Why we avoid some Caravan Parks and prefer off grid

Some people love Caravan Parks and won’t stay anywhere else. We love some of them, and don’t like others at all. In general though, we’d much, much rather be out in a National Park, or on a Station, or in the middle of the bush, with no one else around.

Now, that’s not to say you’ll never see us in a Caravan Park, or that we have anything against them. Some are brilliant, and there are a couple that we regularly recommend, but have designed our setup in a way that we really don’t have much need to use them on a regular basis because we prefer more isolation away from the crowds.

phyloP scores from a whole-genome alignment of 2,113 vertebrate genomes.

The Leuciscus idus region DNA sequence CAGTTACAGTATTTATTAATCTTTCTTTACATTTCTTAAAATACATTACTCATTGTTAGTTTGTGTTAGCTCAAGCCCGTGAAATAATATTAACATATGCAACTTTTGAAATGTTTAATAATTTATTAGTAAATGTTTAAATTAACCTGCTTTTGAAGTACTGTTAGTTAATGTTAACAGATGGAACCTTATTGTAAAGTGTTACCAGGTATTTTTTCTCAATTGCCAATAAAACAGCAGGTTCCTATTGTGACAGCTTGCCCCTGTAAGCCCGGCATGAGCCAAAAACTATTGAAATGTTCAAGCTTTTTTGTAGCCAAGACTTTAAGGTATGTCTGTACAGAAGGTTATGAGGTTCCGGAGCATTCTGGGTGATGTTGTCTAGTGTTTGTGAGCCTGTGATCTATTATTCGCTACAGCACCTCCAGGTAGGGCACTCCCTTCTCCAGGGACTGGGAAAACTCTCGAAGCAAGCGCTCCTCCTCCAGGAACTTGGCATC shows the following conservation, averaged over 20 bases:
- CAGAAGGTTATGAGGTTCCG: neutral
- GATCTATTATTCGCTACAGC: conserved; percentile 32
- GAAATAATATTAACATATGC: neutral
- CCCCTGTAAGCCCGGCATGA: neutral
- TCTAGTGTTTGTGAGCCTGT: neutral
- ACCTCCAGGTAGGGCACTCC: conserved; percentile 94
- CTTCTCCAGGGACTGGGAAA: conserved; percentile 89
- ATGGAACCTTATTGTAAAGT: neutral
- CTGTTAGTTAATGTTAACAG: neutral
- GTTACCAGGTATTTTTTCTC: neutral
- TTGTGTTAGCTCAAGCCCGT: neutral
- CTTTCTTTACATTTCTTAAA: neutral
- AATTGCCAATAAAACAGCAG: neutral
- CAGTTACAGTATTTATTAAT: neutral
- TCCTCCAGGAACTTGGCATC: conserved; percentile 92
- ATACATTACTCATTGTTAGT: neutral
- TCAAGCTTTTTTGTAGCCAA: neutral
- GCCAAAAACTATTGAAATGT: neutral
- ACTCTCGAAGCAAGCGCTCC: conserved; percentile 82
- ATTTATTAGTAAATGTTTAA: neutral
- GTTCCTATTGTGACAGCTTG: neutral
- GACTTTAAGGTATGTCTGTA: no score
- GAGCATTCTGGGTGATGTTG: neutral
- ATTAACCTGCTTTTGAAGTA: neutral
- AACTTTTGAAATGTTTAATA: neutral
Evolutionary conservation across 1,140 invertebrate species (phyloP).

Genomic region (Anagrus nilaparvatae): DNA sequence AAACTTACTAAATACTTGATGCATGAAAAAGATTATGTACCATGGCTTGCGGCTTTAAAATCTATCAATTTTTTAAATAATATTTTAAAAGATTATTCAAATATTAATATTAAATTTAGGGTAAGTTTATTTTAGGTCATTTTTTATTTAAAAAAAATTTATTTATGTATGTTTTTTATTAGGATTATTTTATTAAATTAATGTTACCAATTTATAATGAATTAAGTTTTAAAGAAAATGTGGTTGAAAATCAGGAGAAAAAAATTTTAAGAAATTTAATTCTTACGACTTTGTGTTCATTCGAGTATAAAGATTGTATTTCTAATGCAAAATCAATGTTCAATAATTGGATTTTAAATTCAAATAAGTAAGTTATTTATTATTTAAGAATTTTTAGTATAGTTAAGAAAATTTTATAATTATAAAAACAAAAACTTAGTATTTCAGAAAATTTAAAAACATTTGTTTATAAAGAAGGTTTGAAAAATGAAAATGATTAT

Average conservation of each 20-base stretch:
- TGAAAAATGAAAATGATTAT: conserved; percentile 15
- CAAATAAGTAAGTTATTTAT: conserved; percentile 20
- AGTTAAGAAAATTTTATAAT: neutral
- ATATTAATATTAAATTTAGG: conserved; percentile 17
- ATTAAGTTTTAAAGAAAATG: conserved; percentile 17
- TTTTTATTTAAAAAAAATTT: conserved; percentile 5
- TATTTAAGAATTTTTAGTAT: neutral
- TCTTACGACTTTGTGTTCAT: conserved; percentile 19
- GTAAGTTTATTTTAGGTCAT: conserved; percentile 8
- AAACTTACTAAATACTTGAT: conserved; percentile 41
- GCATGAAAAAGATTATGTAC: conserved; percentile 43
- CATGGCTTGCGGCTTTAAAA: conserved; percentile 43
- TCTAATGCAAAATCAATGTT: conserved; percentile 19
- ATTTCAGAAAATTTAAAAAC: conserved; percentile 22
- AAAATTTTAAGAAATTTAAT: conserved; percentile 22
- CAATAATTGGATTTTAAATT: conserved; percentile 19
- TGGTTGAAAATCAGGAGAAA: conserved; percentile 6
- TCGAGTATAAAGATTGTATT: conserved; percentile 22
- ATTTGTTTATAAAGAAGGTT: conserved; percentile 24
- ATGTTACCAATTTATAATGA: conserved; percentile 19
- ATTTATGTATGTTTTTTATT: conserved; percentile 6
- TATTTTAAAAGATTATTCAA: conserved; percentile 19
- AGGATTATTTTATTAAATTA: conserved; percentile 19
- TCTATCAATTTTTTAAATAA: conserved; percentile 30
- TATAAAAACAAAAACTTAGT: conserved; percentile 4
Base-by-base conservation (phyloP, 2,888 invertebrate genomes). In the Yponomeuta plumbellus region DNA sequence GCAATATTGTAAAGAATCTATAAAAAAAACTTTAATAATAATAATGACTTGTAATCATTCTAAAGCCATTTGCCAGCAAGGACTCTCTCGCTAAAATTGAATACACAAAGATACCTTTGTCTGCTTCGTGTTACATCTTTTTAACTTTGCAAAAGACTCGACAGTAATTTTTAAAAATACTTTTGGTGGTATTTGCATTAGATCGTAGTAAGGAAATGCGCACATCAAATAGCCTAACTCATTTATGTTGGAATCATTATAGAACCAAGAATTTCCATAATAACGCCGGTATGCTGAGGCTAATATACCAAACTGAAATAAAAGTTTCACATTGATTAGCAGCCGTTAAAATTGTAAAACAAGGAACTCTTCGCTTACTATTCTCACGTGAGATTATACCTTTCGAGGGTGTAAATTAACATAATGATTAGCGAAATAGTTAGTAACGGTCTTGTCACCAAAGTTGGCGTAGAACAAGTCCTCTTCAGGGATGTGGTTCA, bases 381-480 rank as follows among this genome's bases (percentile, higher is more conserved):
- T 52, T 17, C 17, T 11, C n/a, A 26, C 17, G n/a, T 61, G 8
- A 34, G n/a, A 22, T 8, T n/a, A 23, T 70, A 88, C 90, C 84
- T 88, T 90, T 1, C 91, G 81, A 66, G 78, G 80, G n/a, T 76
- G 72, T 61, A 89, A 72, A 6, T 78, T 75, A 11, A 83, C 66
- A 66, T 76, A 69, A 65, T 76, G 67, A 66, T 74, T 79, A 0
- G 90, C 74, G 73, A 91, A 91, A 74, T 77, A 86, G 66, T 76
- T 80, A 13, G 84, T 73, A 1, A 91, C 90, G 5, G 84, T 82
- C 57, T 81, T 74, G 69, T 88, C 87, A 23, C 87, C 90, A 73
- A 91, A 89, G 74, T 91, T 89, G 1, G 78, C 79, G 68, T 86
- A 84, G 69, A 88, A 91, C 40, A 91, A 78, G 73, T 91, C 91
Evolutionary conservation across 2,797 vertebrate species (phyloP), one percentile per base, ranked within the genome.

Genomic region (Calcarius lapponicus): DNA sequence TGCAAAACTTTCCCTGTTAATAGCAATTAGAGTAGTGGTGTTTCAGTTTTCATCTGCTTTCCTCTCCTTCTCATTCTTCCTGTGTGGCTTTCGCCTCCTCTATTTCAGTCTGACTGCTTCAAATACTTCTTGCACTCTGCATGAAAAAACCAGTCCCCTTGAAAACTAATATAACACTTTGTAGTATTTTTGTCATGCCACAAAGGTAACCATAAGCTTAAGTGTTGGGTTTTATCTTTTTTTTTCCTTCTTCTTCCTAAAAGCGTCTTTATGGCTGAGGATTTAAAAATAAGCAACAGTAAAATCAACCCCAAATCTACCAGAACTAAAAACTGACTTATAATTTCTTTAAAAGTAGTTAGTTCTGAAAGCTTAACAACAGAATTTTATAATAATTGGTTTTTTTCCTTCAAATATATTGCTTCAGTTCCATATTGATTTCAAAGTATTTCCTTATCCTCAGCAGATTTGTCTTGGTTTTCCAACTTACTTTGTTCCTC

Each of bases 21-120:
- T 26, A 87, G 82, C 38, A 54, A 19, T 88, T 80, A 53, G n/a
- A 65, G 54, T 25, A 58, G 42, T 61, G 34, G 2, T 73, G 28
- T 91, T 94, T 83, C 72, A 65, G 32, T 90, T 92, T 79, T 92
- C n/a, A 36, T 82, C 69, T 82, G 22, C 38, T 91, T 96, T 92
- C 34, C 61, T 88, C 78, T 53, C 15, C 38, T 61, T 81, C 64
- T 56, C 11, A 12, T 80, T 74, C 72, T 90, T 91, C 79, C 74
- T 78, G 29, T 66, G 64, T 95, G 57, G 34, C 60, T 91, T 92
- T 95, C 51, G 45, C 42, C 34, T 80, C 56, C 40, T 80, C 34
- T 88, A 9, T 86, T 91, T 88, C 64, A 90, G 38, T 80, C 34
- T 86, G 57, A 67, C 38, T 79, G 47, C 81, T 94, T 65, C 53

Shelter Bay Camping
Amazing camping at Steep Point

Here’s 9 reasons why we avoid some Caravan Parks:

Noise, in both directions

Caravan Parks by nature are noisy. Some are relatively quiet in the scheme of things, and some are noisy, no matter how you look at it. I’d rather hear the birds chirping, or the fire crackling than my neighbour rattle on (or have two people yell at each other all night like a recent stay). 

On the flip side, out of respect for others, you too have to limit your noise. When you have young kids not sleeping well, there’s no worse place to be than a Caravan Park.

That feeling of ‘how can we stop bub crying so the neighbours don’t get upset’ isn’t an easy one to deal with. I prefer to be at least 100 metres away from other people, so when they cry at night, no one else has to deal with it.

Kalgans Pool in Newman
No one around means the kids can be noisy and we enjoy the peace and quiet

Small sites and limited options